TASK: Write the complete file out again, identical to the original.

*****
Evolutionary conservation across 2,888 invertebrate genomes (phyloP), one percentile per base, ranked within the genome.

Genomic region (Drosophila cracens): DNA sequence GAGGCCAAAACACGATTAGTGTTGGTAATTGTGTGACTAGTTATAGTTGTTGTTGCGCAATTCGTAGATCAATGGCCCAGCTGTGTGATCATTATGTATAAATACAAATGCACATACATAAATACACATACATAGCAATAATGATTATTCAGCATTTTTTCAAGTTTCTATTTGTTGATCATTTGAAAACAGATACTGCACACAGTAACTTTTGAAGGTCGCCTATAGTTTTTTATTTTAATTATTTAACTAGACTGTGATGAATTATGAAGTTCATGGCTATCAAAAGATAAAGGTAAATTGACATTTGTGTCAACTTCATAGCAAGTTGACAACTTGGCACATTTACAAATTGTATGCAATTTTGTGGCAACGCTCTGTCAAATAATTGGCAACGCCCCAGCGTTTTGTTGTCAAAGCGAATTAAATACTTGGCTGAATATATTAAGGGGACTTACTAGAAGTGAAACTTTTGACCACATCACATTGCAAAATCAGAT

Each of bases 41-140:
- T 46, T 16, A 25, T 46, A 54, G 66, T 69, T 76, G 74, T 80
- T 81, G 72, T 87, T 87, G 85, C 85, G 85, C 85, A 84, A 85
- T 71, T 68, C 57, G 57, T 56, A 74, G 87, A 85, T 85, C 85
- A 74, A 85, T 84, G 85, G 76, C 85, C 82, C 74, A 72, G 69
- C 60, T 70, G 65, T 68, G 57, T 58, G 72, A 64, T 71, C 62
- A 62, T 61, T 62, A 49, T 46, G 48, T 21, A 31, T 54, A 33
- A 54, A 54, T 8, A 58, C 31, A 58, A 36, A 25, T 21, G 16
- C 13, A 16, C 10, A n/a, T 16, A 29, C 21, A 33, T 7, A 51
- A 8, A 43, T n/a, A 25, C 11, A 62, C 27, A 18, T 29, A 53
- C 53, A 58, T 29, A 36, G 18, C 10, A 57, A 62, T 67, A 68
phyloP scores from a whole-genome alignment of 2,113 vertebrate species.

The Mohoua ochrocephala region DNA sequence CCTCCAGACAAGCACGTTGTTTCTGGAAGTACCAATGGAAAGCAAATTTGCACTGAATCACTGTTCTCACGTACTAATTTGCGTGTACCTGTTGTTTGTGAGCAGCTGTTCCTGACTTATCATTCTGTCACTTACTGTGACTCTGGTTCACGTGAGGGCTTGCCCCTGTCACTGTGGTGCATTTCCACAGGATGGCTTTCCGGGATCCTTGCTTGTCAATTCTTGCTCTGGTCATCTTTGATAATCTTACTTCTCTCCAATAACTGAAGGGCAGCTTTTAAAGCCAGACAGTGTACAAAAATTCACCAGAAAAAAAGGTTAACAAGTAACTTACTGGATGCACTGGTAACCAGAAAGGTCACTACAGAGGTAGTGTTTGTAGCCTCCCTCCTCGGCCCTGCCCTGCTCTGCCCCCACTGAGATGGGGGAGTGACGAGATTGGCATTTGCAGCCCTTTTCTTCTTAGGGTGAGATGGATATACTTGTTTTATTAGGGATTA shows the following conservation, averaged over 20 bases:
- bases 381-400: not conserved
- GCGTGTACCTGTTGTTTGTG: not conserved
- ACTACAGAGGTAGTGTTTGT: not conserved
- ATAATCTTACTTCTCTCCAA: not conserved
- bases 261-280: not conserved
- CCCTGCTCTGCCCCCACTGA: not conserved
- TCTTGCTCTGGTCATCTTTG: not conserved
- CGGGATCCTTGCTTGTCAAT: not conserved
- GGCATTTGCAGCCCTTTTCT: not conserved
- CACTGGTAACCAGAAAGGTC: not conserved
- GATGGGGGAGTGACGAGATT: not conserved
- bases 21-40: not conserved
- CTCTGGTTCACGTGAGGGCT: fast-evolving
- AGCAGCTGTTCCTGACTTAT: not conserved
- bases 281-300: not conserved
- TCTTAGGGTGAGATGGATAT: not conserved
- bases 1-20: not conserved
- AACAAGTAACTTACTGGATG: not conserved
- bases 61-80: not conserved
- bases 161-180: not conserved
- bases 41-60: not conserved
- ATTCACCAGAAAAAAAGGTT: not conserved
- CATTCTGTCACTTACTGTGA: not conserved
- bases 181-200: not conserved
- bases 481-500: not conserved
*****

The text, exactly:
Evolutionary conservation across 2,888 invertebrate genomes (phyloP), one percentile per base, ranked within the genome.

Genomic region (Drosophila cracens): DNA sequence GAGGCCAAAACACGATTAGTGTTGGTAATTGTGTGACTAGTTATAGTTGTTGTTGCGCAATTCGTAGATCAATGGCCCAGCTGTGTGATCATTATGTATAAATACAAATGCACATACATAAATACACATACATAGCAATAATGATTATTCAGCATTTTTTCAAGTTTCTATTTGTTGATCATTTGAAAACAGATACTGCACACAGTAACTTTTGAAGGTCGCCTATAGTTTTTTATTTTAATTATTTAACTAGACTGTGATGAATTATGAAGTTCATGGCTATCAAAAGATAAAGGTAAATTGACATTTGTGTCAACTTCATAGCAAGTTGACAACTTGGCACATTTACAAATTGTATGCAATTTTGTGGCAACGCTCTGTCAAATAATTGGCAACGCCCCAGCGTTTTGTTGTCAAAGCGAATTAAATACTTGGCTGAATATATTAAGGGGACTTACTAGAAGTGAAACTTTTGACCACATCACATTGCAAAATCAGAT

Each of bases 41-140:
- T 46, T 16, A 25, T 46, A 54, G 66, T 69, T 76, G 74, T 80
- T 81, G 72, T 87, T 87, G 85, C 85, G 85, C 85, A 84, A 85
- T 71, T 68, C 57, G 57, T 56, A 74, G 87, A 85, T 85, C 85
- A 74, A 85, T 84, G 85, G 76, C 85, C 82, C 74, A 72, G 69
- C 60, T 70, G 65, T 68, G 57, T 58, G 72, A 64, T 71, C 62
- A 62, T 61, T 62, A 49, T 46, G 48, T 21, A 31, T 54, A 33
- A 54, A 54, T 8, A 58, C 31, A 58, A 36, A 25, T 21, G 16
- C 13, A 16, C 10, A n/a, T 16, A 29, C 21, A 33, T 7, A 51
- A 8, A 43, T n/a, A 25, C 11, A 62, C 27, A 18, T 29, A 53
- C 53, A 58, T 29, A 36, G 18, C 10, A 57, A 62, T 67, A 68
phyloP scores from a whole-genome alignment of 2,113 vertebrate species.

The Mohoua ochrocephala region DNA sequence CCTCCAGACAAGCACGTTGTTTCTGGAAGTACCAATGGAAAGCAAATTTGCACTGAATCACTGTTCTCACGTACTAATTTGCGTGTACCTGTTGTTTGTGAGCAGCTGTTCCTGACTTATCATTCTGTCACTTACTGTGACTCTGGTTCACGTGAGGGCTTGCCCCTGTCACTGTGGTGCATTTCCACAGGATGGCTTTCCGGGATCCTTGCTTGTCAATTCTTGCTCTGGTCATCTTTGATAATCTTACTTCTCTCCAATAACTGAAGGGCAGCTTTTAAAGCCAGACAGTGTACAAAAATTCACCAGAAAAAAAGGTTAACAAGTAACTTACTGGATGCACTGGTAACCAGAAAGGTCACTACAGAGGTAGTGTTTGTAGCCTCCCTCCTCGGCCCTGCCCTGCTCTGCCCCCACTGAGATGGGGGAGTGACGAGATTGGCATTTGCAGCCCTTTTCTTCTTAGGGTGAGATGGATATACTTGTTTTATTAGGGATTA shows the following conservation, averaged over 20 bases:
- bases 381-400: not conserved
- GCGTGTACCTGTTGTTTGTG: not conserved
- ACTACAGAGGTAGTGTTTGT: not conserved
- ATAATCTTACTTCTCTCCAA: not conserved
- bases 261-280: not conserved
- CCCTGCTCTGCCCCCACTGA: not conserved
- TCTTGCTCTGGTCATCTTTG: not conserved
- CGGGATCCTTGCTTGTCAAT: not conserved
- GGCATTTGCAGCCCTTTTCT: not conserved
- CACTGGTAACCAGAAAGGTC: not conserved
- GATGGGGGAGTGACGAGATT: not conserved
- bases 21-40: not conserved
- CTCTGGTTCACGTGAGGGCT: fast-evolving
- AGCAGCTGTTCCTGACTTAT: not conserved
- bases 281-300: not conserved
- TCTTAGGGTGAGATGGATAT: not conserved
- bases 1-20: not conserved
- AACAAGTAACTTACTGGATG: not conserved
- bases 61-80: not conserved
- bases 161-180: not conserved
- bases 41-60: not conserved
- ATTCACCAGAAAAAAAGGTT: not conserved
- CATTCTGTCACTTACTGTGA: not conserved
- bases 181-200: not conserved
- bases 481-500: not conserved